Brandon Staley wanted a timeout and he got it, followed by the longest timeout in the NFL: the offseason. The talented Los Angeles Chargers head coach made it clear early in the week that if the chaos scenario emerged in which his team and the Las Vegas Raiders could guarantee both clubs a trip to the postseason with a tie -- by way of an Indianapolis Colts loss and a Pittsburgh Steelers win in Week 18 -- he would not allow his team to take a knee for four quarters. 

But as fate would have it, the Sunday night fight sped toward a tie anyway, and that's when Staley's conviction to his words was truly tested. After the Raiders took a three-point lead on a Daniel Carlson field goal, the Chargers matched serve, forcing Las Vegas to either score or simply run the clock down and ruin the night for the Steelers (who would be eliminated if the game ended with a tie). 

Six plays later, on third-and-4 and with the Raiders standing on the Chargers 40-yard line, four seconds left on the play clock and 39 seconds left in regulation, Staley called a timeout. 

But, why?

"We needed to get in the right grouping," Staley told media, via the team's website. "We felt like they were going to run the ball, so we wanted to get our best 11 personnel run defense in, make that substitution so we could get a play where we would deepen the field goal."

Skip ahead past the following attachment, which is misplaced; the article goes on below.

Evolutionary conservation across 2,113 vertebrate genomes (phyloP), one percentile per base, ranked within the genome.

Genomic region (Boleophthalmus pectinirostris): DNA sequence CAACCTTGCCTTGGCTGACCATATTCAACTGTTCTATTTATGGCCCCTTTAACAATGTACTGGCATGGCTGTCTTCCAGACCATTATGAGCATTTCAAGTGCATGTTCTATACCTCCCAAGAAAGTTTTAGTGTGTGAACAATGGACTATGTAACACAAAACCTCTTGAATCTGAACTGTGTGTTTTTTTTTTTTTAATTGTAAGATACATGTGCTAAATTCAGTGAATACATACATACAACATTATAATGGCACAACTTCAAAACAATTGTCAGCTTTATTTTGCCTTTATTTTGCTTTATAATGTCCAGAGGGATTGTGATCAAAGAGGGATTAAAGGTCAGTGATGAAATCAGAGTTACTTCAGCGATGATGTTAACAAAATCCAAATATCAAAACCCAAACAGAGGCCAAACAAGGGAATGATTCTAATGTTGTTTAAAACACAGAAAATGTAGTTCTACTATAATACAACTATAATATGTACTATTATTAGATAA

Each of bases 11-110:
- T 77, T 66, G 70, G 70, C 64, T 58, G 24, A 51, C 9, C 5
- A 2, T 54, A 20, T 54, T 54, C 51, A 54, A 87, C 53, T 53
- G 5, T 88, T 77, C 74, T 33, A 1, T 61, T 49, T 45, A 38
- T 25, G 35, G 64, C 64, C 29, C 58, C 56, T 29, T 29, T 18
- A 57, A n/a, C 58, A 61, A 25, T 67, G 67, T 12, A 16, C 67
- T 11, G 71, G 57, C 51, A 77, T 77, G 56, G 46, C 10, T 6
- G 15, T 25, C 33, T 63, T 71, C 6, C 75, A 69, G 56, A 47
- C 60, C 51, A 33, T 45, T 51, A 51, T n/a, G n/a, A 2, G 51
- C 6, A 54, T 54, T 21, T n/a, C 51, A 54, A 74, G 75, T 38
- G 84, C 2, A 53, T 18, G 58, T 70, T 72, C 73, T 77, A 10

A reasonable explanation, except for the fact the Raiders were willfully allowing the clock to burn, which leads to the presumption head coach Rich Bisaccia had come to the decision he would let the tie happen. Staley wasn't buying it, however, and stood firm on his belief that Las Vegas was trying to win the game and, as such, he was trying to stop it.

"I don't think it changed their mindset," he said. "They were going to run the ball on the play before, and they ran the ball on the very next play. We wanted to make sure we got our run defense in there. We obviously didn't execute well enough, but we wanted to get our premium one-back run defense in there and that's what we did. 

"My mindset was to make the field goal as long as possible."

On the next play, running back Josh Jacobs ignored the defense that followed Staley's timeout and knocked off another 10 yards to make it a 47-yard attempt for Carlson, who split the uprights and gave the Raiders what they were about to get anyway -- a postseason appearance -- while sending Staley and the Chargers home for the winter.

And now the latter will have months to try and figure out if the Raiders were actually going to do them a favor, until Staley potentially made them change their mind.